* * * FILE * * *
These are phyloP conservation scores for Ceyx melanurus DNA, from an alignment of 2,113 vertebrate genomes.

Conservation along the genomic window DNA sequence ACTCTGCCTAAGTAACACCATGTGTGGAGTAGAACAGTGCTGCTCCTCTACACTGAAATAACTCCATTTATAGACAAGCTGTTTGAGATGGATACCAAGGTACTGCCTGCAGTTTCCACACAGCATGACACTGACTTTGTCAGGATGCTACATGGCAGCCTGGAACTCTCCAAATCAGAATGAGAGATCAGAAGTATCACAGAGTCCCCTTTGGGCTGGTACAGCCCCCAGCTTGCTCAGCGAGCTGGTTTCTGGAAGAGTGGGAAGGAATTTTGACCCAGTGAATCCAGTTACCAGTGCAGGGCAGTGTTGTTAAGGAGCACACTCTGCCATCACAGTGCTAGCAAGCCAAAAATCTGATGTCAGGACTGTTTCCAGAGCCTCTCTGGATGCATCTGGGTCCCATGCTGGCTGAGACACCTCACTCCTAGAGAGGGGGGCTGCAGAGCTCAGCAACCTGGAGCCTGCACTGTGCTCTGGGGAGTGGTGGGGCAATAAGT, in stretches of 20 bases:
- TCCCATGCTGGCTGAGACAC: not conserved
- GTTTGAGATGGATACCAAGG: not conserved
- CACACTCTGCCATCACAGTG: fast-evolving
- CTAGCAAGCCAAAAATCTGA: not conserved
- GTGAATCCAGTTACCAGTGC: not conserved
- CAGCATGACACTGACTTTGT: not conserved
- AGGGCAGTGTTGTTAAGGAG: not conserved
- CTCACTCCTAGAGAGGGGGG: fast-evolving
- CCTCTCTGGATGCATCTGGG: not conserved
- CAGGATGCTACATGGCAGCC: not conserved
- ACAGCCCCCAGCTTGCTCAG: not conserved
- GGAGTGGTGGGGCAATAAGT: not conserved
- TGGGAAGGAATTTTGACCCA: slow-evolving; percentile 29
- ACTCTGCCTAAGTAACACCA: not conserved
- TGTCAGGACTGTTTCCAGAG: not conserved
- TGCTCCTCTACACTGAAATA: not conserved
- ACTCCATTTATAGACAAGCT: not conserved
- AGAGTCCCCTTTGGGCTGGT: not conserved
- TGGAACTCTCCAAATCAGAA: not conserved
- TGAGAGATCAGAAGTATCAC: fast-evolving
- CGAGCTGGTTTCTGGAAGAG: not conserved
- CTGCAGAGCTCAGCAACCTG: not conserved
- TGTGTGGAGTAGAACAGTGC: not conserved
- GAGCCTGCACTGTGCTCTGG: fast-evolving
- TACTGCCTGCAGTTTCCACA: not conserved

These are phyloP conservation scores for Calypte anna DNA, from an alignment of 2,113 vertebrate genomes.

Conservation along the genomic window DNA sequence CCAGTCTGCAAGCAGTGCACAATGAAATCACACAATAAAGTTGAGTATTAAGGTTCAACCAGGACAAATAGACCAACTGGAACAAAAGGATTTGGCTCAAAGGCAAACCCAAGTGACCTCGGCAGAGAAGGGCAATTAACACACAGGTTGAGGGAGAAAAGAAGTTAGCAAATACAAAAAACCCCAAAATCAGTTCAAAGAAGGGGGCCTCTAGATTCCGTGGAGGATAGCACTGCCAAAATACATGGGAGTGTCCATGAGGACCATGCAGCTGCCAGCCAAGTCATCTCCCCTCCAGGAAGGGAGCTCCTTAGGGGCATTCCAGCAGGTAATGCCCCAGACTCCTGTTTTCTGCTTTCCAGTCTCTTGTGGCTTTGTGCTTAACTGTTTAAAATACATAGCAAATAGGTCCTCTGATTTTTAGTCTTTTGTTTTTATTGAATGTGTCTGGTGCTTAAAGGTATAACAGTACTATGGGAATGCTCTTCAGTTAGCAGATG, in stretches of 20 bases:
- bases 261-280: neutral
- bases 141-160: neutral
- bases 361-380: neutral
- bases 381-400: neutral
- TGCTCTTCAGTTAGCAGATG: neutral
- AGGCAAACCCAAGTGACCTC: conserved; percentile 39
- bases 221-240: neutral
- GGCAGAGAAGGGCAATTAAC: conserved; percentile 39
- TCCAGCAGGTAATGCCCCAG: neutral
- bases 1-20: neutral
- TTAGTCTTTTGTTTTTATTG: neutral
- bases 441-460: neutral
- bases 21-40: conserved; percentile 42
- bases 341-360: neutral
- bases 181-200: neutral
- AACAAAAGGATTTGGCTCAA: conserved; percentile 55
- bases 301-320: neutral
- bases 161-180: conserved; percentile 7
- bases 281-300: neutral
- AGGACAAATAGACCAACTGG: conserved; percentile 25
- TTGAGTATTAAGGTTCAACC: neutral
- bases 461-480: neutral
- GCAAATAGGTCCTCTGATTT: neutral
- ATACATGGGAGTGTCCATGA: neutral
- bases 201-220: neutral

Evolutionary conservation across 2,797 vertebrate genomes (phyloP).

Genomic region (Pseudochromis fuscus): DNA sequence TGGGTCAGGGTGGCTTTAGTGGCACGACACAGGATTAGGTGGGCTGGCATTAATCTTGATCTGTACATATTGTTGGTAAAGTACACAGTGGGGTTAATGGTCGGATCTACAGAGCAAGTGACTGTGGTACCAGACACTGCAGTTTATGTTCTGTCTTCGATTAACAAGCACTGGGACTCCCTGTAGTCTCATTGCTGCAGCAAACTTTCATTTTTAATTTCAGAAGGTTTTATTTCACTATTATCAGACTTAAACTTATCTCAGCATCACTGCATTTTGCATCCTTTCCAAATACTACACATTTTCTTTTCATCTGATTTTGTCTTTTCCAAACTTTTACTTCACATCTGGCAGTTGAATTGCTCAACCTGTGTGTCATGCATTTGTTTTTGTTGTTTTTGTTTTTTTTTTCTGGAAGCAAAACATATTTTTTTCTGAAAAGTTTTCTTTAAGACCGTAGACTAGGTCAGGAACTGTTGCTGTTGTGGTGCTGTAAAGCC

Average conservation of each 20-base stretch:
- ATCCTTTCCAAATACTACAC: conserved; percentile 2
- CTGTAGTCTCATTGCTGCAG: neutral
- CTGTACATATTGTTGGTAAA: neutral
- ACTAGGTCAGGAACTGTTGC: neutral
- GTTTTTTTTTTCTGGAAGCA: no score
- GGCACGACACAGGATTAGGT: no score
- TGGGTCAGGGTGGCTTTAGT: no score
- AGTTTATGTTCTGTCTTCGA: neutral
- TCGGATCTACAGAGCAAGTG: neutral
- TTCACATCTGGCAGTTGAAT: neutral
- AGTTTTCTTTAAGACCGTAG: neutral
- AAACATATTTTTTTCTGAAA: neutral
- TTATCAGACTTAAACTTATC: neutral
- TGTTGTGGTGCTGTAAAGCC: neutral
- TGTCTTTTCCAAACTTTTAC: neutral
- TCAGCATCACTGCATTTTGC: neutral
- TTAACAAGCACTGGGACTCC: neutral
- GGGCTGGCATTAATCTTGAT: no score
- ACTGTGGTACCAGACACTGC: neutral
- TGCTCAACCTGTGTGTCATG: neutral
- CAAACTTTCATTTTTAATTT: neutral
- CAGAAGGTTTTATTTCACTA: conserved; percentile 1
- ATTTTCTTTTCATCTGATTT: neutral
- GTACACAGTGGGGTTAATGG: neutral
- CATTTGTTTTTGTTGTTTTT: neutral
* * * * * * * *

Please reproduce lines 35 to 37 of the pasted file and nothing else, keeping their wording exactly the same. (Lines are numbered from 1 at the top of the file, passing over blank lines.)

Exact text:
- AGGCAAACCCAAGTGACCTC: conserved; percentile 39
- bases 221-240: neutral
- GGCAGAGAAGGGCAATTAAC: conserved; percentile 39